Mammalian mesocarnivore visitation at tortoise burrows in a wind farm

For wind proponents who insist that wildlife can co-exist around operating wind turbines, this study explains how the behavior of animals resident within a wind project site changed their behavior and avoided the project area. In particular, the researchers identified the loss of habitat due to the access roads and noise/vibrations of the turbines. A portion of the document is provided below. The full paper can be accessed by clicking the document icon on this page. In addition, supplemental data from the study is also attached to this page.


There is little information on predator–prey interactions in wind energy landscapes in North America, especially among terrestrial vertebrates. Here, we evaluated how proximity to roads and wind turbines affect mesocarnivore visitation with desert tortoises (Gopherus agassizii) and their burrows in a wind energy landscape. In 2013, we placed motion-sensor cameras facing the entrances of 46 active desert tortoise burrows in a 5.2-km2 wind energy facility near Palm Springs, California, USA. Cameras recorded images of 35 species of reptiles, mammals, and birds. Counts for 4 species of mesocarnivores at desert tortoise burrows increased closer to dirt roads, and decreased closer to wind turbines. Our results suggest that anthropogenic infrastructure associated with wind energy facilities could influence the general behavior of mammalian predators and their prey. Further investigation of proximate mechanisms that underlie road and wind turbine effects (i.e., ground vibrations, sound emission, and traffic volume) and on wind energy facility spatial designs (i.e., road and wind turbine configuration) could prove useful for better understanding wildlife responses to wind energy development.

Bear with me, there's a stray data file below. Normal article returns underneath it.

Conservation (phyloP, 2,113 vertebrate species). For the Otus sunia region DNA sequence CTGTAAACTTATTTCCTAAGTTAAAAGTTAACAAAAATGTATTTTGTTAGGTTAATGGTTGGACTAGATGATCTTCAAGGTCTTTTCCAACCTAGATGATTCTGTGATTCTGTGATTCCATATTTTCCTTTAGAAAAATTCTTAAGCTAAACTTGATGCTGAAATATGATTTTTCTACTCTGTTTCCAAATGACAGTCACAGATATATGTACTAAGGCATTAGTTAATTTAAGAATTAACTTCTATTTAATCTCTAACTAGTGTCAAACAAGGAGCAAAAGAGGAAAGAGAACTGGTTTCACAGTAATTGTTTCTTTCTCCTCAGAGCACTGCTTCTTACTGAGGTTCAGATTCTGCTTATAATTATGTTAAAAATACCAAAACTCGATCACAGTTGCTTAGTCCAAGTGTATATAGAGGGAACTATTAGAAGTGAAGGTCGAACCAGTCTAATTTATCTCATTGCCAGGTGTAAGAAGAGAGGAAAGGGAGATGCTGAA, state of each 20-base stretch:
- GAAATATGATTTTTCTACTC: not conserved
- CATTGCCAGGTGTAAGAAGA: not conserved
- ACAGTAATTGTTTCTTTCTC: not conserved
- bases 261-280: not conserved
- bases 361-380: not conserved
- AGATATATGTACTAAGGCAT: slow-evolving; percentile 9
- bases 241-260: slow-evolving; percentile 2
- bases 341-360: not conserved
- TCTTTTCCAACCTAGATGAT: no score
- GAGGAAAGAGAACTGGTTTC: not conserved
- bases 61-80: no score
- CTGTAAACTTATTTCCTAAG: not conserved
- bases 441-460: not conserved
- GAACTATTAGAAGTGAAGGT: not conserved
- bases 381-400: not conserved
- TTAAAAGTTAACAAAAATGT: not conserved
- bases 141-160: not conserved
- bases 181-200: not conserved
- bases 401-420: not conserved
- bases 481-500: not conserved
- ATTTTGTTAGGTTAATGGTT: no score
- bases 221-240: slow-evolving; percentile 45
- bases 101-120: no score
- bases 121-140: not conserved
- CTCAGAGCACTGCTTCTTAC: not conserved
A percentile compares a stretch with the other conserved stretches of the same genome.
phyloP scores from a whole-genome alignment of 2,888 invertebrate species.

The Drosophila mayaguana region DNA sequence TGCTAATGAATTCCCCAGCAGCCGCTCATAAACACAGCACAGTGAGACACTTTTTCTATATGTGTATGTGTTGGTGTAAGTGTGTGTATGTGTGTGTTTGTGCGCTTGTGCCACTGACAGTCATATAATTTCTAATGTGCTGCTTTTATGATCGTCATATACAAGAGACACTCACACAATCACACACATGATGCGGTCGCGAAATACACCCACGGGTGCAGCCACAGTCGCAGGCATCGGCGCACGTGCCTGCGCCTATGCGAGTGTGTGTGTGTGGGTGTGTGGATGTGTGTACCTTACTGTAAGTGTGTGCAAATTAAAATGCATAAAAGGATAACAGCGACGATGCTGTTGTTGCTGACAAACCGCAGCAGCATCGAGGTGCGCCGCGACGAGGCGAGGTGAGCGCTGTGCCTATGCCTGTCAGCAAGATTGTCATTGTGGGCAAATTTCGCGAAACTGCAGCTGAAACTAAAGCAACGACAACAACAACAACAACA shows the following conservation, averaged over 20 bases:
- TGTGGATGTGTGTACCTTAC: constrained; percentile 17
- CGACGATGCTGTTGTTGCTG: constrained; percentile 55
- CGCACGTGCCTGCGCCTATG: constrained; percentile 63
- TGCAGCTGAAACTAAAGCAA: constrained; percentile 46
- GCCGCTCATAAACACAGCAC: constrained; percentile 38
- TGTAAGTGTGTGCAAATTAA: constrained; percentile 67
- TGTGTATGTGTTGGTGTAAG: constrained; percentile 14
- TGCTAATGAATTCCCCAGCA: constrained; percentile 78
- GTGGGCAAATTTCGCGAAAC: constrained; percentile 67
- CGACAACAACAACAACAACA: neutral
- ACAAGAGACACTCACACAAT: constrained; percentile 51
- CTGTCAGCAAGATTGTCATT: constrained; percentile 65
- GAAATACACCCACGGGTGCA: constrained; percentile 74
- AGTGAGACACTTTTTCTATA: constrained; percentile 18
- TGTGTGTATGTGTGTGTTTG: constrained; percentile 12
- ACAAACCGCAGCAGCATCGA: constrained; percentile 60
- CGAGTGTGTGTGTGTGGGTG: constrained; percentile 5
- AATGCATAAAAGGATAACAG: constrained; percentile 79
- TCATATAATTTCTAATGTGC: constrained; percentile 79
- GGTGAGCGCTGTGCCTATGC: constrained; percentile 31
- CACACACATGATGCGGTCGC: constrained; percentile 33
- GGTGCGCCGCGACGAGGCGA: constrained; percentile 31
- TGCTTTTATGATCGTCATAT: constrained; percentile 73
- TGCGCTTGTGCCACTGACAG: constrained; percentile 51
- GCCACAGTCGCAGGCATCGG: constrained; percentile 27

Our study highlights that anthropogenic infrastructure associated with wind energy facilities potentially influences the general behavior of terrestrial vertebrates, such as mesocarnivores. For example, our results suggest that mesocarnivore counts increase closer to dirt roads. Dirt roads may facilitate movements of mesocarnivores. Furthermore, our results provide evidence that mesocarnivore counts increase with distance from wind turbines. In devising management plans, managers could potentially assess wind energy facility spatial design, particularly spacing between turbines and the number of roads, to provide habitat for sensitive terrestrial wildlife. Future investigations could compare terrestrial wildlife behavior among wind energy facilities and on undisturbed public land, and record proximate mechanisms that might underlie the effects of roads and wind turbines (i.e., ground vibrations, sound emission, and traffic volume).

Mammalian Mesocarnivore Visitation 10

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Source: http://onlinelibrary.wiley....

APR 12 2017
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